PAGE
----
This does not mean that contemporary people are simply told what to believe. On the contrary, it means that we have a starting place, a place from which questions can be asked and considered. At times the theological tradition can provide tremendous insight and clarity. Other times it must be augmented or changed to become vital and responsive to the present day. The bottom line, however, is that Christians today can learn from others’ experiences of God.

Thus, for instance, curricula need to teach the history of the ecumenical creeds. Learners need to understand their contexts, be able to interpret them, and recognize them as statements of faith and trust that are larger than the faith and trust of individuals. Learners also need to be encouraged to articulate and consider issues of faith either not addressed by the creeds or addressed incompletely or unsatisfactorily. Such study encourages learners to think theologically themselves while they are being connected to the faith tradition.

Acquaint learners with the lives of people of faith. Individuals also become connected to the faith tradition when they see the examples of other people who have and continue to struggle with issues of faith. Too often theological ideas are presented almost as "laws" that need to be learned as opposed to a tradition within which we’re invited to live.

For example, learners can study the response of the Confessing Church to the Holocaust during World War II. They can read Elie Wiesel’s writings to experience something of the way in which life can both call into question and confirm the totality of one’s faith. Reflecting on such issues constitutes critical theological thought.

Engender a commitment to relating life and faith. Curricula need to teach a method for theological thinking. This is difficult work. Theological reflection does not have one consistent method in the same sense as does, say, the multiplication of quadratic equations. A method of theological reflection can assume many forms. It exists, for example, when one recycles as a response to God’s command to care for the earth; it resides in the process of discerning God’s call for one’s life; it prompts one to bring a child to the font for baptism. Theological reflection is not any one of these actions, nor the sum total of all of them. These actions are, rather, the manifestation of theological reflection.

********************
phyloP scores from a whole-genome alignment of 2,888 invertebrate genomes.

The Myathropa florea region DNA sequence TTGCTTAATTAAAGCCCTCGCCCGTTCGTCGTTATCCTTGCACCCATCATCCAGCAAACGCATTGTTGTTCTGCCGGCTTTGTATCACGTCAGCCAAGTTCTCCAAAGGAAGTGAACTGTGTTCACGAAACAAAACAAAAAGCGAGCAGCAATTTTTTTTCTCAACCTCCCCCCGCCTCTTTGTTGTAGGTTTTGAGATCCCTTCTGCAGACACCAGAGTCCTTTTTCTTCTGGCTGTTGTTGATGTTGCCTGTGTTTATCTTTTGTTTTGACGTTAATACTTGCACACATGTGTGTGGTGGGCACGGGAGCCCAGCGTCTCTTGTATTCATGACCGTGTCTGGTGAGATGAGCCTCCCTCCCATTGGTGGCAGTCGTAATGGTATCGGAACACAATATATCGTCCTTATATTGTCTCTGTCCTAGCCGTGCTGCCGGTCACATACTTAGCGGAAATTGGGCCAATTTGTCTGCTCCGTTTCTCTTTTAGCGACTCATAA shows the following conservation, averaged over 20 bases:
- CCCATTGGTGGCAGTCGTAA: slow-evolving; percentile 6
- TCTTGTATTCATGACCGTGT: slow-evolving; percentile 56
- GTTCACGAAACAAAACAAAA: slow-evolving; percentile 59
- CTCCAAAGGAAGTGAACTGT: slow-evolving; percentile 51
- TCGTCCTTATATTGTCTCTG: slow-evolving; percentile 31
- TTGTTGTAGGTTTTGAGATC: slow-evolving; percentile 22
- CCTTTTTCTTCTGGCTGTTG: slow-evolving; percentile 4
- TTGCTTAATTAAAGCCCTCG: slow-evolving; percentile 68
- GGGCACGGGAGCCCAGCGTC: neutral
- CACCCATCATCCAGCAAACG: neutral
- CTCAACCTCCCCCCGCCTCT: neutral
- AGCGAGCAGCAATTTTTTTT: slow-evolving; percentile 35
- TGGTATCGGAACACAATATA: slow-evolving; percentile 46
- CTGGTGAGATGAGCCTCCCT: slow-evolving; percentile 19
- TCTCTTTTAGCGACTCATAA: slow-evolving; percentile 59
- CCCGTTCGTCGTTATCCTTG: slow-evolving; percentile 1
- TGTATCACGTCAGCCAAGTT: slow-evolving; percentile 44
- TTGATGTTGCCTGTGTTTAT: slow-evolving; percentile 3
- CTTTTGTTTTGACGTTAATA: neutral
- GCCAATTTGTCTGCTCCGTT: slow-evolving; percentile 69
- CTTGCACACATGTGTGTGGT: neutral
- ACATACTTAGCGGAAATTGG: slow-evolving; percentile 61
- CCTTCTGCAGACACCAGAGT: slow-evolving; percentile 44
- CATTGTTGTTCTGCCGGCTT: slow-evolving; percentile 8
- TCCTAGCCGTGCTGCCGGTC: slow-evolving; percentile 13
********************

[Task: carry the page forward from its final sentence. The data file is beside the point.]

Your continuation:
Theological reflection is a pattern for pondering the relationship between someone or something and God. As such, a method for theological reflection includes the process of bringing one’s self, life, and perspective of reality to God and discerning the implications.

Curricula can engender such a commitment to theological reflection when it deliberately seeks to relate life and faith. Lesson plans can pose questions such as: How can you be like the Good Samaritan? What does it mean to care for creation today? How can one live as a child of God? Reflect upon your life commitments in connection to what God calls people to do and be. How can you trust in God’s promise of a future as Sarah and Abraham did? These questions, and others like them, can encourage individuals of all ages to relate their lives to God, and in the process become critical theological thinkers.

Christian education is a daunting task. It calls for attention to both the faith tradition and the contemporary setting. Educational experiences that have the potential to impact most completely upon the lives of the faithful will be those that encourage theological thought by seeking to relate life and faith.

STACY JOHNSON is adjunct instructor of Christian education at Luther Seminary in St. Paul, Minnesota, and associate pastor at Holy Trinity Lutheran Church in Minneapolis.